European Spine Journal

, Volume 25, Issue 10, pp 3208–3213 | Cite as

Causal factors for position-related SSEP changes in spinal surgery

  • Justin W. Silverstein
  • Eric Matthews
  • Laurence E. Mermelstein
  • Hargovind DeWal
Original Article


Background context

Somatosensory evoked potentials (SSEPs) are effective in detecting upper extremity positional injuries; however, causal factors for which patient population is most at risk are not well established.


To review causal factors for intraoperative SSEP changes due to patient positioning.

Study design

A case series with retrospective chart analysis was performed.

Patient sample

398 patient charts and intraoperative neurophysiological monitoring data from patients who underwent thoracolumbar and lumbosacral spine surgery were reviewed in a consecutive sequence from 2012 to 2013.

Outcome measures

Adverse events (AE) with the upper extremity SSEP recordings were compared to the independent variables, sex, positioning, length of procedure, and body habitus.


Thoracolumbar and lumbosacral spine surgeries using contemporaneous ulnar and median nerve SSEPs were reviewed. The one-way analysis of variance (ANOVA) test, Chi-square, and independent samples t test were used to determine statistical significance in having an upper extremity SSEP AE to the aforementioned independent variables.


The sample consisted of 209 males (52.5 %) and 189 females (47.5 %) (n = 398). AE to the upper extremity SSEP was seen in 44 patients. Sex was found to be statistically significant for isolated ulnar nerve AE (P ≤ 0.001) with males being most at risk (87.5 %). AE for isolated median nerve SSEP was statistically significant for supine and prone positions (P = 0.043). Length of procedure was statically significant for isolated ulnar nerve SSEP AE (P = 0.039). BMI was statistically significant for generalized upper extremity SSEP AE (P = 0.016), as well as isolated ulnar SSEP AE (P = 0.006), isolated median SSEP AE (P ≤ 0.001) and contemporaneous median and ulnar SSEP AE of the same limb (P ≤ 0.001).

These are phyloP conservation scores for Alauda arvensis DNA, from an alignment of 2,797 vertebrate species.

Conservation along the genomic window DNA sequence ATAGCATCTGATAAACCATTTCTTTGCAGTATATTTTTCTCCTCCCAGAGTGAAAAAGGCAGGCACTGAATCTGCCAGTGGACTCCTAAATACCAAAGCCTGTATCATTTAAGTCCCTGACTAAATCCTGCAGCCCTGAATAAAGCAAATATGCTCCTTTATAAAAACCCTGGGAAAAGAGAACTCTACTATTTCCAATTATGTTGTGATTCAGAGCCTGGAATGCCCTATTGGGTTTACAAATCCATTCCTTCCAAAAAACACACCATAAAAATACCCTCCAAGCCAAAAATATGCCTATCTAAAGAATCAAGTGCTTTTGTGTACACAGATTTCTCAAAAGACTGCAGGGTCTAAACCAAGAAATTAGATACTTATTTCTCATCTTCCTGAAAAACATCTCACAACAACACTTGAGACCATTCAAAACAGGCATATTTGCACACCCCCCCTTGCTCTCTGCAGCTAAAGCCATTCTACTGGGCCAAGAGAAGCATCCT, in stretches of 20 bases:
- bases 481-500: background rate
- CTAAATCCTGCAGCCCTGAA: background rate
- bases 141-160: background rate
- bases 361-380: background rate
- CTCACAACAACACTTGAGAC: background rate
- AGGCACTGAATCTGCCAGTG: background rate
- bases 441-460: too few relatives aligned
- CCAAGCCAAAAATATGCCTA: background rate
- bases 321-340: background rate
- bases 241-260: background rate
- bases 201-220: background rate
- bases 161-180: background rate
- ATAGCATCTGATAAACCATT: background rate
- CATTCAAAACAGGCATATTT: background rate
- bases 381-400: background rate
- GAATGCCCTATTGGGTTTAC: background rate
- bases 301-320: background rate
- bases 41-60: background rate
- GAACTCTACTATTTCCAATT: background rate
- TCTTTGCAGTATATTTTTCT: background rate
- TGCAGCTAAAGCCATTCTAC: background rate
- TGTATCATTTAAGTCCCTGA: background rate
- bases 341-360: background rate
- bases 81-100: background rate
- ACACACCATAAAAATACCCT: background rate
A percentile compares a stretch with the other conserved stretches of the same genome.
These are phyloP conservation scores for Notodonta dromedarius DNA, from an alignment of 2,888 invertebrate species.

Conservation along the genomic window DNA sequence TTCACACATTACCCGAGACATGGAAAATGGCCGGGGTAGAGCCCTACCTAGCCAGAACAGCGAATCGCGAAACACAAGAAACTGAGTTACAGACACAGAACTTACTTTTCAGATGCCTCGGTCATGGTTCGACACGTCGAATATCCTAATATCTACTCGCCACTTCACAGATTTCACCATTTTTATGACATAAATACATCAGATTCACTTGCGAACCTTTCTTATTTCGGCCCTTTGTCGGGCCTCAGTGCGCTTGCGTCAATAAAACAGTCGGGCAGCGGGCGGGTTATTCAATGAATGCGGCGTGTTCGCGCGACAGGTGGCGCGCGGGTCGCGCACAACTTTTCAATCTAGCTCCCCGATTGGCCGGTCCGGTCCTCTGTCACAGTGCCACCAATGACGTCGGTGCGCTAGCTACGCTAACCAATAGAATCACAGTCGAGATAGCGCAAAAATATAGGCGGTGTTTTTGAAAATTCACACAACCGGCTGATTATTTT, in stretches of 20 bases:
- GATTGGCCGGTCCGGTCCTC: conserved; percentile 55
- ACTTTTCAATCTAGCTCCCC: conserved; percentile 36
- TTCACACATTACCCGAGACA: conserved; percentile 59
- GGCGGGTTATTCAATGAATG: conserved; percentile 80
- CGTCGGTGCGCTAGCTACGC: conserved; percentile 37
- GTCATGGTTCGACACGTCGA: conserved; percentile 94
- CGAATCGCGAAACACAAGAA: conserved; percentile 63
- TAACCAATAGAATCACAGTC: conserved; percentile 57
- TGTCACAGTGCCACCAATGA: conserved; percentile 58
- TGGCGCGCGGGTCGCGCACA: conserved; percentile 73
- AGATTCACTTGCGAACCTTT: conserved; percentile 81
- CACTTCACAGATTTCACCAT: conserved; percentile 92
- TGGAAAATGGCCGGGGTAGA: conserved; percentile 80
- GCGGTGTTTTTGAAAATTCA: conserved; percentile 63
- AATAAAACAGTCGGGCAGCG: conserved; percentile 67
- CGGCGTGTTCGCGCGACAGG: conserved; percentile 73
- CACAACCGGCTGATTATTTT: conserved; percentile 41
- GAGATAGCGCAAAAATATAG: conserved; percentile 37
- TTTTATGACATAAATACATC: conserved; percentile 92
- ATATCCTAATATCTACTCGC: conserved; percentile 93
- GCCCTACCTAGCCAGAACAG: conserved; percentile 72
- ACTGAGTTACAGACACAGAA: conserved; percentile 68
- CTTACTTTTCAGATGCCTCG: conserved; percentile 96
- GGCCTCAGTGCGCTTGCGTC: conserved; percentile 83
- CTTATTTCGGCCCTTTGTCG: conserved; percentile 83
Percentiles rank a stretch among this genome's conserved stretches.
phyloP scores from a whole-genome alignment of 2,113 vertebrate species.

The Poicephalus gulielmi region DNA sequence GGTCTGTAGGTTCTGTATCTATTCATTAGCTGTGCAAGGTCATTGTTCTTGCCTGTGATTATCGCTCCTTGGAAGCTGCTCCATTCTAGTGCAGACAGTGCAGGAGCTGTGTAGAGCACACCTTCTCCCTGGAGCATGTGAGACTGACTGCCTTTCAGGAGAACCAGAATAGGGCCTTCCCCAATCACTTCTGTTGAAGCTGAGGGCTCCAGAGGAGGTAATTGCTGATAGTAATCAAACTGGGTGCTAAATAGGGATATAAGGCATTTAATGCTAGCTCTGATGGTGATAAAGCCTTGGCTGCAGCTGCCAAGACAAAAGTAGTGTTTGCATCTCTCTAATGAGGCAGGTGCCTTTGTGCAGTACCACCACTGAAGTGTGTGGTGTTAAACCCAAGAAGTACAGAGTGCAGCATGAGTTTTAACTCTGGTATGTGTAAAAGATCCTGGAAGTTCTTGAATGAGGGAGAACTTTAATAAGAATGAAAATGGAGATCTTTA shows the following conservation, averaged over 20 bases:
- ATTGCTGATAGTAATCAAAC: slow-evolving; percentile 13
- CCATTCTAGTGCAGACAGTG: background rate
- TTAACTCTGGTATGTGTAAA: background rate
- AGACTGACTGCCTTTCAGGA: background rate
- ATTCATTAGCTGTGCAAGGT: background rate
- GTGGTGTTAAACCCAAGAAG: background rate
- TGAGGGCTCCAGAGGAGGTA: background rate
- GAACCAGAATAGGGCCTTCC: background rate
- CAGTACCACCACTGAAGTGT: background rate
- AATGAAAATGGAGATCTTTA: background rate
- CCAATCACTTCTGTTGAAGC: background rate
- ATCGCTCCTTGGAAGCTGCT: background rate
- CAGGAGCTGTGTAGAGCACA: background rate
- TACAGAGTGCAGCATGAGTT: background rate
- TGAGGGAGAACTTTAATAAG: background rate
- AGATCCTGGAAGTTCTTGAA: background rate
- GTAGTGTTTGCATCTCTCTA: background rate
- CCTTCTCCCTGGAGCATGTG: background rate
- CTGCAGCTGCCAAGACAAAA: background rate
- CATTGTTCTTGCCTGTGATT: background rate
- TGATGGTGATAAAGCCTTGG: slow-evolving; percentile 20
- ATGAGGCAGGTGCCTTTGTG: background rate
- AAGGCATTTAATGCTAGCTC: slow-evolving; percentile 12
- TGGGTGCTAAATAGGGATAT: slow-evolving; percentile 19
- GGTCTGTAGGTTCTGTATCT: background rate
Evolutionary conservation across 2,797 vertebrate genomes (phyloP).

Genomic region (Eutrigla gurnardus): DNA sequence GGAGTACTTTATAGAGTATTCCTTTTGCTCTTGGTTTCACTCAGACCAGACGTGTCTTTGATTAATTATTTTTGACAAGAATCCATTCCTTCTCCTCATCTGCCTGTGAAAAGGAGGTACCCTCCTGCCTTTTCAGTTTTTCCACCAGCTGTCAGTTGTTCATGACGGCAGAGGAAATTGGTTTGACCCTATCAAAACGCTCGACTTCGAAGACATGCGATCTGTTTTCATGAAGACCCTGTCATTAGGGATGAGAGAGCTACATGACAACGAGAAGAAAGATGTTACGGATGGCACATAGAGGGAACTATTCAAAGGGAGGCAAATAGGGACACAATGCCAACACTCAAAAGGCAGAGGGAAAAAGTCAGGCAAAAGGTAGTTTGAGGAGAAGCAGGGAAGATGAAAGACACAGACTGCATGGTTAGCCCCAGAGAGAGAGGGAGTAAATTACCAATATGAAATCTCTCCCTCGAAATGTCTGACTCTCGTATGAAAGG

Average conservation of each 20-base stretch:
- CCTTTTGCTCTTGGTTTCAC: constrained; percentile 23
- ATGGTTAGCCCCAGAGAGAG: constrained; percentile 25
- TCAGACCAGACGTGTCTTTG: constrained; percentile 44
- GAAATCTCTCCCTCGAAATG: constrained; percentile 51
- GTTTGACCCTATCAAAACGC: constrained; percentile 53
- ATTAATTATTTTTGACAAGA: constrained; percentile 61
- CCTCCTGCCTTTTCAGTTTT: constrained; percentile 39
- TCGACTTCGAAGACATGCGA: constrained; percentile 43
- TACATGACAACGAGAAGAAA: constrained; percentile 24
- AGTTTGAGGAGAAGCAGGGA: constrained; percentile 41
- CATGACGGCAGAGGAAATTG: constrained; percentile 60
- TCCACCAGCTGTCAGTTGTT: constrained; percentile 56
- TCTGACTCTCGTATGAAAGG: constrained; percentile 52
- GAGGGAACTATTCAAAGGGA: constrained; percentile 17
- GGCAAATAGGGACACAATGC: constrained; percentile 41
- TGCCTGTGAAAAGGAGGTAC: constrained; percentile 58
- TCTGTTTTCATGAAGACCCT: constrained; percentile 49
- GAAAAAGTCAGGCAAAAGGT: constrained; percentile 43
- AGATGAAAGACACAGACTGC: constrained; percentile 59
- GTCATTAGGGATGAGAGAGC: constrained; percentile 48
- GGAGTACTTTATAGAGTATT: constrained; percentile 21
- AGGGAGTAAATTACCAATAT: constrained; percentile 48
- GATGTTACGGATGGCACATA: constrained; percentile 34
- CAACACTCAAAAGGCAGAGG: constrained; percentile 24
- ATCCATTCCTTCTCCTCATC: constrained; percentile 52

Sex, patient positioning, length of procedure, and BMI are determinants for upper extremity neural compromise during thoracolumbar and lumbosacral spine surgeries.


Somatosensory evoked potentials Spine surgery Positional nerve injury Intraoperative neurophysiological monitoring Patient positioning 


Compliance with ethical standards

Conflict of interest



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Copyright information

© Springer-Verlag Berlin Heidelberg 2016

Authors and Affiliations

  • Justin W. Silverstein
    • 1
    • 2
  • Eric Matthews
    • 2
  • Laurence E. Mermelstein
    • 3
  • Hargovind DeWal
    • 3
  1. 1.Neuro Protective Solutions, LLCHauppaugeUSA
  2. 2.A.T. Still UniversityMesaUSA
  3. 3.Long Island Spine Specialists, PCCommackUSA

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